Ke Ala o ka Mahina
The traditional Hawaiian calendar is based upon the phases of the moon, each with its own name and associated activities. The phases featured in this design include Hoaka, Kū Lua, ʻOle Kū Kolu, Hōkū, ʻOle Kū Lua, Kāloa Pau, and Lono. Hawaiians believe that certain activities are appropriate when the moon is in a certain phase. If you look closely, the moon phases here showcase the preferred time to plant and grow kalo (taro) and hala (pandanus), gather wana (sea urchins), and signal when the tide is low and seas are calm.
Hawaiians observed the lunar cycle and correlated it to cycles observed on earth, such as the tides and ideal times for fishing and planting. Equally important are the associated times for resting. Based on their observations, Hawaiians developed a 12-month lunar calendar, each month with 30 nights. Every month begins with the new moon, Hilo. To ensure the seasons correspond to the movement of the sun, the calendar is periodically adjusted.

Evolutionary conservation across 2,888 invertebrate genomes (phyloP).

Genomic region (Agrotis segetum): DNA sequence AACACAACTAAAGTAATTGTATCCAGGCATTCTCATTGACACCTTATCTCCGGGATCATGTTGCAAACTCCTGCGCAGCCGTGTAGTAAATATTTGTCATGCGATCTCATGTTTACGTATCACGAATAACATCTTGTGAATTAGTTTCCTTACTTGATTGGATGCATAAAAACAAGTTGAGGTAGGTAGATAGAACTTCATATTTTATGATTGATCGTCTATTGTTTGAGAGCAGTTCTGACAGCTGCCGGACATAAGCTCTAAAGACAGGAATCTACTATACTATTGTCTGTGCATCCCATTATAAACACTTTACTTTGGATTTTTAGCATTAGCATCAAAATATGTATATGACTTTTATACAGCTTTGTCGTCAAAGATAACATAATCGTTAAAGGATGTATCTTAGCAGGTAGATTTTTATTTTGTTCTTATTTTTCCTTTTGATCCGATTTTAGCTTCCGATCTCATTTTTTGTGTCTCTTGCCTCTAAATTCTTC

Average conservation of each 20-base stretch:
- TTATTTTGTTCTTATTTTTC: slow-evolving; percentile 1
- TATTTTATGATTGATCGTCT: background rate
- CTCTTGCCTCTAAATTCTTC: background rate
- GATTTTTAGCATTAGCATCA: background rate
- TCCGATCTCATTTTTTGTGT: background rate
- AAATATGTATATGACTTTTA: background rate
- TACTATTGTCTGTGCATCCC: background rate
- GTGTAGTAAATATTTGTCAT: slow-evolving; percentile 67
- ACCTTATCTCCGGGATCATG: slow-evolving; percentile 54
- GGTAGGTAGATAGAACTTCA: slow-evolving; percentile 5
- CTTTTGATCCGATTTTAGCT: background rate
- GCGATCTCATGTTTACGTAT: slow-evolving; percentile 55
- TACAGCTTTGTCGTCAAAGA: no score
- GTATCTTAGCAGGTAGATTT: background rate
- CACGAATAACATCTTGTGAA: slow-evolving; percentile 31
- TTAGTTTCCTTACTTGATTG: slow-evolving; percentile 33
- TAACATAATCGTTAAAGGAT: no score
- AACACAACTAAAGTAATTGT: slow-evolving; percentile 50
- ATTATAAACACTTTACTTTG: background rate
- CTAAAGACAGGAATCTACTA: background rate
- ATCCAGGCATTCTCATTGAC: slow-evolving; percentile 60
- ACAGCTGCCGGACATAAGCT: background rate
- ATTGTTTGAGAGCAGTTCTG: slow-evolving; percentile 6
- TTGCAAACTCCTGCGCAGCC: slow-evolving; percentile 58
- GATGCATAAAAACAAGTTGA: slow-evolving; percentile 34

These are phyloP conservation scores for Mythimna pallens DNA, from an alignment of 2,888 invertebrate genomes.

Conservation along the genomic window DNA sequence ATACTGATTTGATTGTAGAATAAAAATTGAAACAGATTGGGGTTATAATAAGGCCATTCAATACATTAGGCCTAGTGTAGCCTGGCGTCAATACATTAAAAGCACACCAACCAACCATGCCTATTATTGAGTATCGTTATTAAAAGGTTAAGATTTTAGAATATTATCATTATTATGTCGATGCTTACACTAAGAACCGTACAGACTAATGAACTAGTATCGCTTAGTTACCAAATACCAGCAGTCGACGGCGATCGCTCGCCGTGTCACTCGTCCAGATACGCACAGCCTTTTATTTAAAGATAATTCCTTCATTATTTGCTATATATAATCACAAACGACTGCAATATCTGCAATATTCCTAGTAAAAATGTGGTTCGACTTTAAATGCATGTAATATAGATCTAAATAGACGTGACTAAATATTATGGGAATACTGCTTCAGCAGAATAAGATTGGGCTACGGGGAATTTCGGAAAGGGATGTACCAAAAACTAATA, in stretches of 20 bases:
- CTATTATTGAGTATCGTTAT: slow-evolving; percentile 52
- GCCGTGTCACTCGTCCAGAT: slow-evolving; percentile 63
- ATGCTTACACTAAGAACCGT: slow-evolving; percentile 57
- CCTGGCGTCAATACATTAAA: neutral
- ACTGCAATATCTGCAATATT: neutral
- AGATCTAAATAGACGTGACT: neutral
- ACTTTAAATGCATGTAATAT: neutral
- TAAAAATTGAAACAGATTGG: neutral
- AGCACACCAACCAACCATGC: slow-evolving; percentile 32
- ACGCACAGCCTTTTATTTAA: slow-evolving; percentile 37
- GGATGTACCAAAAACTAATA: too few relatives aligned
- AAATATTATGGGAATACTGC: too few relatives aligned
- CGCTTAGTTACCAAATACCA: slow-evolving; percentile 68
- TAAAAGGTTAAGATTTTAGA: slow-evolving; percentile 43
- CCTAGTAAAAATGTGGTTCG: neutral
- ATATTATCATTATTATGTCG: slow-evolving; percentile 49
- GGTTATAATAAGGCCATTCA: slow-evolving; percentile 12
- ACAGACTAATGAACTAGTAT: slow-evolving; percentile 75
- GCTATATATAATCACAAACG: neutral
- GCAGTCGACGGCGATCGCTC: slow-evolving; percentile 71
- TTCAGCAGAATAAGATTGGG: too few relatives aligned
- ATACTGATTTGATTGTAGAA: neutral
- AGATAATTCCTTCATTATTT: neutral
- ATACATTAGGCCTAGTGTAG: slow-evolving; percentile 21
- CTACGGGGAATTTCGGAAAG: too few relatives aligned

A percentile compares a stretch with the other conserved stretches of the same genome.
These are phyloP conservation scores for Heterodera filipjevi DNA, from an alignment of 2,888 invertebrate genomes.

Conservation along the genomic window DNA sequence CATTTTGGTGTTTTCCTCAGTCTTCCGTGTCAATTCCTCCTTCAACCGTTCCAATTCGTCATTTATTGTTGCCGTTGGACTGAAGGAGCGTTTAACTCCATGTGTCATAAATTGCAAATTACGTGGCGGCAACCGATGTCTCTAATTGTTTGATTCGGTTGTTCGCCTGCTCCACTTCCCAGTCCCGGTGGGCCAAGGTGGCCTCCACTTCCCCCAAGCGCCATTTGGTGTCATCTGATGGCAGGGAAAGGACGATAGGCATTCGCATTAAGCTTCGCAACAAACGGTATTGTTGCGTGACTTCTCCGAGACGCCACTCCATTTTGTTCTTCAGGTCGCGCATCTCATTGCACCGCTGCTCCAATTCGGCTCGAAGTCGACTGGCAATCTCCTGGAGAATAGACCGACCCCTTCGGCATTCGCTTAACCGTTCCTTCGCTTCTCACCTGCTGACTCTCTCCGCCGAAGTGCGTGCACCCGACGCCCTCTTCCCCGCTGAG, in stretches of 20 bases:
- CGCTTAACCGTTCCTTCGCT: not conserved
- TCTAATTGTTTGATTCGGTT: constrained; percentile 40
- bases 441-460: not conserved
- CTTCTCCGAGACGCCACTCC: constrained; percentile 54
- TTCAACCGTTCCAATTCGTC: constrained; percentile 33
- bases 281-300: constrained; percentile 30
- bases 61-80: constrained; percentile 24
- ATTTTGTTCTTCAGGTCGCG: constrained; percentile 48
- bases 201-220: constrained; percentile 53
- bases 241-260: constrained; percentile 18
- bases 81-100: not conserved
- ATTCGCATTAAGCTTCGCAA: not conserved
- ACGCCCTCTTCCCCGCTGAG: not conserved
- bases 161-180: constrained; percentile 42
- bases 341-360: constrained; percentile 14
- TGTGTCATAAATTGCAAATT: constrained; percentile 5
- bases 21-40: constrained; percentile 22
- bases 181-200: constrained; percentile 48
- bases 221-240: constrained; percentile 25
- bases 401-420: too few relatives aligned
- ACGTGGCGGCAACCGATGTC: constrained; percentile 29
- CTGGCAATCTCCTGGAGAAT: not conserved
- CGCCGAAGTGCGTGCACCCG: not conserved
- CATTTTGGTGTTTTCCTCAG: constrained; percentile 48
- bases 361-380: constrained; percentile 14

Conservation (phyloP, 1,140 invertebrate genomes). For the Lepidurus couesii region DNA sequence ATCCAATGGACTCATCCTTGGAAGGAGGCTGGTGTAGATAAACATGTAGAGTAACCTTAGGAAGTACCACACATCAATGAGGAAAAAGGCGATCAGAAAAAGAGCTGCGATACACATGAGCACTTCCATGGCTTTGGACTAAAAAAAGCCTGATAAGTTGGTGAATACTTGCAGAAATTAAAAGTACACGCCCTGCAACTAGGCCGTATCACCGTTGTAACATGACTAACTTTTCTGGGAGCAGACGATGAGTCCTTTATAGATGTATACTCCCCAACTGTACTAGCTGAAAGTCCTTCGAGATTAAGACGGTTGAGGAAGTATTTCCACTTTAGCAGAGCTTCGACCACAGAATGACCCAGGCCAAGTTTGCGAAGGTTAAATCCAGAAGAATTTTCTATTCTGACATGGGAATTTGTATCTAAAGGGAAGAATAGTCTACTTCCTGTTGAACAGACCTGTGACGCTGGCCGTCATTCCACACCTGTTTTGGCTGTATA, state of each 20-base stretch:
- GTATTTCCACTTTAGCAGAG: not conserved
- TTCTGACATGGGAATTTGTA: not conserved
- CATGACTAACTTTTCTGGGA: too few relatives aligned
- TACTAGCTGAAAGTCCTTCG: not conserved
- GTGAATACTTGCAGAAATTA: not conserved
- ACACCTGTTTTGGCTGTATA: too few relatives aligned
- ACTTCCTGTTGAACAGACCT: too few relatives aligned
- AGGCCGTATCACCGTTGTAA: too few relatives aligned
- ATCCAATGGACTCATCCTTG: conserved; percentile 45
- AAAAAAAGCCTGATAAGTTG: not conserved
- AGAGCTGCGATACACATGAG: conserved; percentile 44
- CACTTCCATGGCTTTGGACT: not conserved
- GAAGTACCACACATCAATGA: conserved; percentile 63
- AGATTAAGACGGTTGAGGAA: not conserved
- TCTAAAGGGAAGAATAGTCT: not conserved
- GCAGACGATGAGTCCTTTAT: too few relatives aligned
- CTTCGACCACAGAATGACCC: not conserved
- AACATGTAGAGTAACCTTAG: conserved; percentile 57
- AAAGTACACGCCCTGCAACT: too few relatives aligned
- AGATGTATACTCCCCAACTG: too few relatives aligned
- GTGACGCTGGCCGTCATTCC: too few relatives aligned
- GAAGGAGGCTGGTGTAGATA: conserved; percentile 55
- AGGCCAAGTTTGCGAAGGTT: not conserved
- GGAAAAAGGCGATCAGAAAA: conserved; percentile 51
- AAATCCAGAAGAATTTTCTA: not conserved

Memorizing the names of each night is a challenge. To make it easier, renowned Hawaiian scholar Mary Kawena Pukui composed a song and hand game:
Kamaliʻi ʻike ʻole i ka helu pō
Muku nei, muku, ka malama
Hilo nei, kau ka Hoaka
ʻEhā Kū, ʻEhā ʻOle;
Huna, Mohala, Hua, Akua,
Hoku, Māhealani, Kulu;
ʻEkolu Lāʻau, ʻEkolu ʻOle, ʻEkolu Kāloa;
Kāne, Lono, Mauli, Pau
Children who do not know the moon phases
Muku is here, Muku the moon;
Hilo is next, then Hoaka
Then the four nights of Kū, followed by the four nights of ʻOle;
Huna, Mohalu, Hua, and Akua,
Hōkū, Māhelani, Kulu;
Then the three nights of Lāʻau,
Three nights of ʻOle,
And the three nights of Kāloa;
Kāne, Lono, Mauli, Pau
Hawaiians’ lunar observations are also tied to our traditional spiritual beliefs. Hina-i-ka-mālama (Hina for short) is the Hawaiian goddess of the moon. Like the activities associated with the various moon phases, Hina is also connected with motherhood, the ocean, fishing, food plants, and kapa (bark cloth) making.
For more resources on the Hawaiian moon calendar, visit Papahana Kuaola, The Kohala Center, and Western Pacific Regional Fishery Management Council.
This print was created in collaboration with and designed by Kalei Victoria (@designsbykaleivictoria on IG).